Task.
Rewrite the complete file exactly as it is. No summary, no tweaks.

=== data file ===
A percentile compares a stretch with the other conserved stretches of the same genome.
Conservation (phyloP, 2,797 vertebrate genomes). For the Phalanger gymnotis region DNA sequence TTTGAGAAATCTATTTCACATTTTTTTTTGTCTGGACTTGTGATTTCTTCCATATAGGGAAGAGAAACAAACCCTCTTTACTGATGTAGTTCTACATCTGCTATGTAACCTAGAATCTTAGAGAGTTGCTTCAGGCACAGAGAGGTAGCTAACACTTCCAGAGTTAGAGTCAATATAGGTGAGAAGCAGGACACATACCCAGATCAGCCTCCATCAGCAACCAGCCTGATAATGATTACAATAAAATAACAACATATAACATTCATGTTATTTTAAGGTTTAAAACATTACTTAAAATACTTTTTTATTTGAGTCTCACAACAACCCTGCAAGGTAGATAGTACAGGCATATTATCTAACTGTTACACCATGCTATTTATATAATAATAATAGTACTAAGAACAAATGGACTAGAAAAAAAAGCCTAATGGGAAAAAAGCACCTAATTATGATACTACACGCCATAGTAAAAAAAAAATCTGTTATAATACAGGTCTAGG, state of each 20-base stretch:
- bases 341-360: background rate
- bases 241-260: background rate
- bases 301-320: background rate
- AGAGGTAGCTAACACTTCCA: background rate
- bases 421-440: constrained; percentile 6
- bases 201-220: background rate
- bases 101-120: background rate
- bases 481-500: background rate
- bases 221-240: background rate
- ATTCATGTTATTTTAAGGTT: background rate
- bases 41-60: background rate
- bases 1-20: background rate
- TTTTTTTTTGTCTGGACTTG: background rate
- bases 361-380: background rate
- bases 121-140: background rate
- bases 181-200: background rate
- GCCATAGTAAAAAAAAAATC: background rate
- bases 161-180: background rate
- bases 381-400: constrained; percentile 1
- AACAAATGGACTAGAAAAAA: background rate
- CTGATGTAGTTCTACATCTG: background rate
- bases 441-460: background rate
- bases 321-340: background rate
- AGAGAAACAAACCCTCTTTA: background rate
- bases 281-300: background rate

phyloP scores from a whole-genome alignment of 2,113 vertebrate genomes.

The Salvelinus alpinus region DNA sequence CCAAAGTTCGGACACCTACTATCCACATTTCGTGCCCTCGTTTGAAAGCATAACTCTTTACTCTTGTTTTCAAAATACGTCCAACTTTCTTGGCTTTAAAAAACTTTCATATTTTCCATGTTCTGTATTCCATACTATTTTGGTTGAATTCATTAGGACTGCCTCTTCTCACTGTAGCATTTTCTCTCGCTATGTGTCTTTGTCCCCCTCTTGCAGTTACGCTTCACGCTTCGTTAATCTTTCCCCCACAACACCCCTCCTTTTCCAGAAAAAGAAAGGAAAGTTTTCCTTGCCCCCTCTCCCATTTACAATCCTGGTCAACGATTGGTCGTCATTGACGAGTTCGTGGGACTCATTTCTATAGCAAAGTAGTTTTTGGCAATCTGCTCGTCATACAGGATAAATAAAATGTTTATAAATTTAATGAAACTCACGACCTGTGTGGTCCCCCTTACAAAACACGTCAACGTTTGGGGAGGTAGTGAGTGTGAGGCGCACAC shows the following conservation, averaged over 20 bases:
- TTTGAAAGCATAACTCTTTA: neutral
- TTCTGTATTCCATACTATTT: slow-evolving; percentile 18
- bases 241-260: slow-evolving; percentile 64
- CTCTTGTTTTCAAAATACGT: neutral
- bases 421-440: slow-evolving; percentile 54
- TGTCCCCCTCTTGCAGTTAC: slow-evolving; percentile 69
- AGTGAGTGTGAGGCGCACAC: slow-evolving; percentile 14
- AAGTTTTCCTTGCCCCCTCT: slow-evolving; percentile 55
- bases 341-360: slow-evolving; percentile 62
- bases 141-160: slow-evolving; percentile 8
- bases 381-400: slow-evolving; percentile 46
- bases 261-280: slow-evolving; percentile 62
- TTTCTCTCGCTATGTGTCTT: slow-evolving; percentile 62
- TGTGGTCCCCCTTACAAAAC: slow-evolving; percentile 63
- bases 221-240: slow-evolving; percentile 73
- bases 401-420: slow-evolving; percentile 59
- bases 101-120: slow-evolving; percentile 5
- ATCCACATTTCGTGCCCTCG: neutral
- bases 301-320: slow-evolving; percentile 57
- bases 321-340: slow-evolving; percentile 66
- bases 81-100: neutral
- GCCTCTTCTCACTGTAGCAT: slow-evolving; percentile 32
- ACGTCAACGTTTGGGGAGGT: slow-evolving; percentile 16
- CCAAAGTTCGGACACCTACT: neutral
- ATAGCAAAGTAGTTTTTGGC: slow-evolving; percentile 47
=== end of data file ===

A percentile compares a stretch with the other conserved stretches of the same genome.
Conservation (phyloP, 2,797 vertebrate genomes). For the Phalanger gymnotis region DNA sequence TTTGAGAAATCTATTTCACATTTTTTTTTGTCTGGACTTGTGATTTCTTCCATATAGGGAAGAGAAACAAACCCTCTTTACTGATGTAGTTCTACATCTGCTATGTAACCTAGAATCTTAGAGAGTTGCTTCAGGCACAGAGAGGTAGCTAACACTTCCAGAGTTAGAGTCAATATAGGTGAGAAGCAGGACACATACCCAGATCAGCCTCCATCAGCAACCAGCCTGATAATGATTACAATAAAATAACAACATATAACATTCATGTTATTTTAAGGTTTAAAACATTACTTAAAATACTTTTTTATTTGAGTCTCACAACAACCCTGCAAGGTAGATAGTACAGGCATATTATCTAACTGTTACACCATGCTATTTATATAATAATAATAGTACTAAGAACAAATGGACTAGAAAAAAAAGCCTAATGGGAAAAAAGCACCTAATTATGATACTACACGCCATAGTAAAAAAAAAATCTGTTATAATACAGGTCTAGG, state of each 20-base stretch:
- bases 341-360: background rate
- bases 241-260: background rate
- bases 301-320: background rate
- AGAGGTAGCTAACACTTCCA: background rate
- bases 421-440: constrained; percentile 6
- bases 201-220: background rate
- bases 101-120: background rate
- bases 481-500: background rate
- bases 221-240: background rate
- ATTCATGTTATTTTAAGGTT: background rate
- bases 41-60: background rate
- bases 1-20: background rate
- TTTTTTTTTGTCTGGACTTG: background rate
- bases 361-380: background rate
- bases 121-140: background rate
- bases 181-200: background rate
- GCCATAGTAAAAAAAAAATC: background rate
- bases 161-180: background rate
- bases 381-400: constrained; percentile 1
- AACAAATGGACTAGAAAAAA: background rate
- CTGATGTAGTTCTACATCTG: background rate
- bases 441-460: background rate
- bases 321-340: background rate
- AGAGAAACAAACCCTCTTTA: background rate
- bases 281-300: background rate

phyloP scores from a whole-genome alignment of 2,113 vertebrate genomes.

The Salvelinus alpinus region DNA sequence CCAAAGTTCGGACACCTACTATCCACATTTCGTGCCCTCGTTTGAAAGCATAACTCTTTACTCTTGTTTTCAAAATACGTCCAACTTTCTTGGCTTTAAAAAACTTTCATATTTTCCATGTTCTGTATTCCATACTATTTTGGTTGAATTCATTAGGACTGCCTCTTCTCACTGTAGCATTTTCTCTCGCTATGTGTCTTTGTCCCCCTCTTGCAGTTACGCTTCACGCTTCGTTAATCTTTCCCCCACAACACCCCTCCTTTTCCAGAAAAAGAAAGGAAAGTTTTCCTTGCCCCCTCTCCCATTTACAATCCTGGTCAACGATTGGTCGTCATTGACGAGTTCGTGGGACTCATTTCTATAGCAAAGTAGTTTTTGGCAATCTGCTCGTCATACAGGATAAATAAAATGTTTATAAATTTAATGAAACTCACGACCTGTGTGGTCCCCCTTACAAAACACGTCAACGTTTGGGGAGGTAGTGAGTGTGAGGCGCACAC shows the following conservation, averaged over 20 bases:
- TTTGAAAGCATAACTCTTTA: neutral
- TTCTGTATTCCATACTATTT: slow-evolving; percentile 18
- bases 241-260: slow-evolving; percentile 64
- CTCTTGTTTTCAAAATACGT: neutral
- bases 421-440: slow-evolving; percentile 54
- TGTCCCCCTCTTGCAGTTAC: slow-evolving; percentile 69
- AGTGAGTGTGAGGCGCACAC: slow-evolving; percentile 14
- AAGTTTTCCTTGCCCCCTCT: slow-evolving; percentile 55
- bases 341-360: slow-evolving; percentile 62
- bases 141-160: slow-evolving; percentile 8
- bases 381-400: slow-evolving; percentile 46
- bases 261-280: slow-evolving; percentile 62
- TTTCTCTCGCTATGTGTCTT: slow-evolving; percentile 62
- TGTGGTCCCCCTTACAAAAC: slow-evolving; percentile 63
- bases 221-240: slow-evolving; percentile 73
- bases 401-420: slow-evolving; percentile 59
- bases 101-120: slow-evolving; percentile 5
- ATCCACATTTCGTGCCCTCG: neutral
- bases 301-320: slow-evolving; percentile 57
- bases 321-340: slow-evolving; percentile 66
- bases 81-100: neutral
- GCCTCTTCTCACTGTAGCAT: slow-evolving; percentile 32
- ACGTCAACGTTTGGGGAGGT: slow-evolving; percentile 16
- CCAAAGTTCGGACACCTACT: neutral
- ATAGCAAAGTAGTTTTTGGC: slow-evolving; percentile 47